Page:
The Continued Souring of the "Tulip" Revolution
Dinara Asanbaeva, academic supervisor at a political science academy sponsored by the Organization for Security and Cooperation in Europe, said the arrangement also made her doubt both men's commitment to democracy.
"These leaders are just trying to divide up the benefits of the revolution between themselves," she said. "It's a change of the political elite but not of the political system."
People are also concerned because Bakiyev will inherit a constitution -- retooled by Akayev in the '90s -- that gives the president sweeping powers over parliament and makes impeachment all but impossible.
There are plans to reform the constitution by referendum in September, and Bakiyev has pledged to support such moves if he is elected. But under the current constitution, Kyrgyzstan's 5 million citizens would have few legal options if Bakiyev were to go back on his word.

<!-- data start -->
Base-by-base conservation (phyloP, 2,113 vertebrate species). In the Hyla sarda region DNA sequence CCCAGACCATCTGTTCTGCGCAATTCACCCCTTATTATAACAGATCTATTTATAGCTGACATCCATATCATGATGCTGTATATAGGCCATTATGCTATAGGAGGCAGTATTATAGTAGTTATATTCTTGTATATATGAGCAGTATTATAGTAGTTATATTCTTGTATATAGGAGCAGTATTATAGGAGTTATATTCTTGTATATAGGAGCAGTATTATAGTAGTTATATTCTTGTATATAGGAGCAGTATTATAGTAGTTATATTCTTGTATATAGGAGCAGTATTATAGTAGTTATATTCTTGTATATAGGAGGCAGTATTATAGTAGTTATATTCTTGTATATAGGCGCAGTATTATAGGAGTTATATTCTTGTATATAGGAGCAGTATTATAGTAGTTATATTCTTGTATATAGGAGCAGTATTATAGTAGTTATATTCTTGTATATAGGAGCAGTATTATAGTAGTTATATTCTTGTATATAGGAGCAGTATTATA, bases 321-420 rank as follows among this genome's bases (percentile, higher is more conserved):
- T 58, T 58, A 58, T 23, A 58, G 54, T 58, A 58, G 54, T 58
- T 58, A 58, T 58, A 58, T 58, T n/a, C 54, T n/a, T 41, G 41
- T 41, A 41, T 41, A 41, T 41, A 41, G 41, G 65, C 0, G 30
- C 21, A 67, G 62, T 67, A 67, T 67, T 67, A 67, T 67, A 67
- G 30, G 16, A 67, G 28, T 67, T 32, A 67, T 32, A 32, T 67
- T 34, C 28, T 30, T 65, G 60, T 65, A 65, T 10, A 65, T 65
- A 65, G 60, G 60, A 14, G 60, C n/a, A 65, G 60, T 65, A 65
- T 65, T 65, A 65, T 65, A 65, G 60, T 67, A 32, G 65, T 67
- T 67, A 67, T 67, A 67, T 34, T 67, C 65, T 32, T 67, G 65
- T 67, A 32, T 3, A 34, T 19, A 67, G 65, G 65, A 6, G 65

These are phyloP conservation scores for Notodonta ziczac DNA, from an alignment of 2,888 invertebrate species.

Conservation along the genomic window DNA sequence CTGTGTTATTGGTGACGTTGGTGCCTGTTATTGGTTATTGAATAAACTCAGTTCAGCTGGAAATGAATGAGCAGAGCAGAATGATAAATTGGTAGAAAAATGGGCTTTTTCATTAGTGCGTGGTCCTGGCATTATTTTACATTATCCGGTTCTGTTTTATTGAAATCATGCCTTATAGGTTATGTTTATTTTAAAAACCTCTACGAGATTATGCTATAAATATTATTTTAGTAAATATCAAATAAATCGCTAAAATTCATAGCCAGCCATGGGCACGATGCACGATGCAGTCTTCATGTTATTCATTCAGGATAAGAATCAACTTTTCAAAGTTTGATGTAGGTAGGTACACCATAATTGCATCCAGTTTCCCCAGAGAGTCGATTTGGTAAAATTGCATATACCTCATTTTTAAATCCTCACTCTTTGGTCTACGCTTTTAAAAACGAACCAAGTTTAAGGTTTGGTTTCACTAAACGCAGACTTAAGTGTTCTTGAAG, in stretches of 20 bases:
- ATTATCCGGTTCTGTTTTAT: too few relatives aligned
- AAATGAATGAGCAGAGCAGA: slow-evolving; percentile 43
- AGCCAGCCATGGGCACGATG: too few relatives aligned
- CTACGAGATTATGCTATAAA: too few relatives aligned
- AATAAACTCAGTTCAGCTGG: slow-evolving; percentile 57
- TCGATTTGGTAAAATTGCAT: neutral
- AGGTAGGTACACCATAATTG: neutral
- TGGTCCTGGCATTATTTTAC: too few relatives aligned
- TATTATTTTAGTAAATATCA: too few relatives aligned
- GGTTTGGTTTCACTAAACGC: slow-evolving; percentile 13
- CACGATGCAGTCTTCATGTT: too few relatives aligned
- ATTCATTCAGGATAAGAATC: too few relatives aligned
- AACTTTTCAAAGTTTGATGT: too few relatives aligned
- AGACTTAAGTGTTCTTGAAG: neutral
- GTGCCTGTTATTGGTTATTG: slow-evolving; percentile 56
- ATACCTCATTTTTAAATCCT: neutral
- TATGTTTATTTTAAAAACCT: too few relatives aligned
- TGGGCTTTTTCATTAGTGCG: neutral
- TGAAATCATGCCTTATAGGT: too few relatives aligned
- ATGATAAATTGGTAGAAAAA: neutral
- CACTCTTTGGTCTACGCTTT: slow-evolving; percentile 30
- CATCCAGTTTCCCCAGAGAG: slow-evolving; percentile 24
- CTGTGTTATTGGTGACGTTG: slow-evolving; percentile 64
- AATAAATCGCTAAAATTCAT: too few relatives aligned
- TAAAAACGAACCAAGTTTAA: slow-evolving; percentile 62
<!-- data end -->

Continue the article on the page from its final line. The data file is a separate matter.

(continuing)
"I'm afraid that with all the power he will have after the elections, it will be very difficult for him to resist," Asanbaeva said. "Every human being is weak, and Mr. Bakiyev has a past in [Akayev's] government. The only reason he was in opposition was because of personal differences with Akayev, not out of principle." ~The Washington Post
Daniel Larison | May 31, 2005
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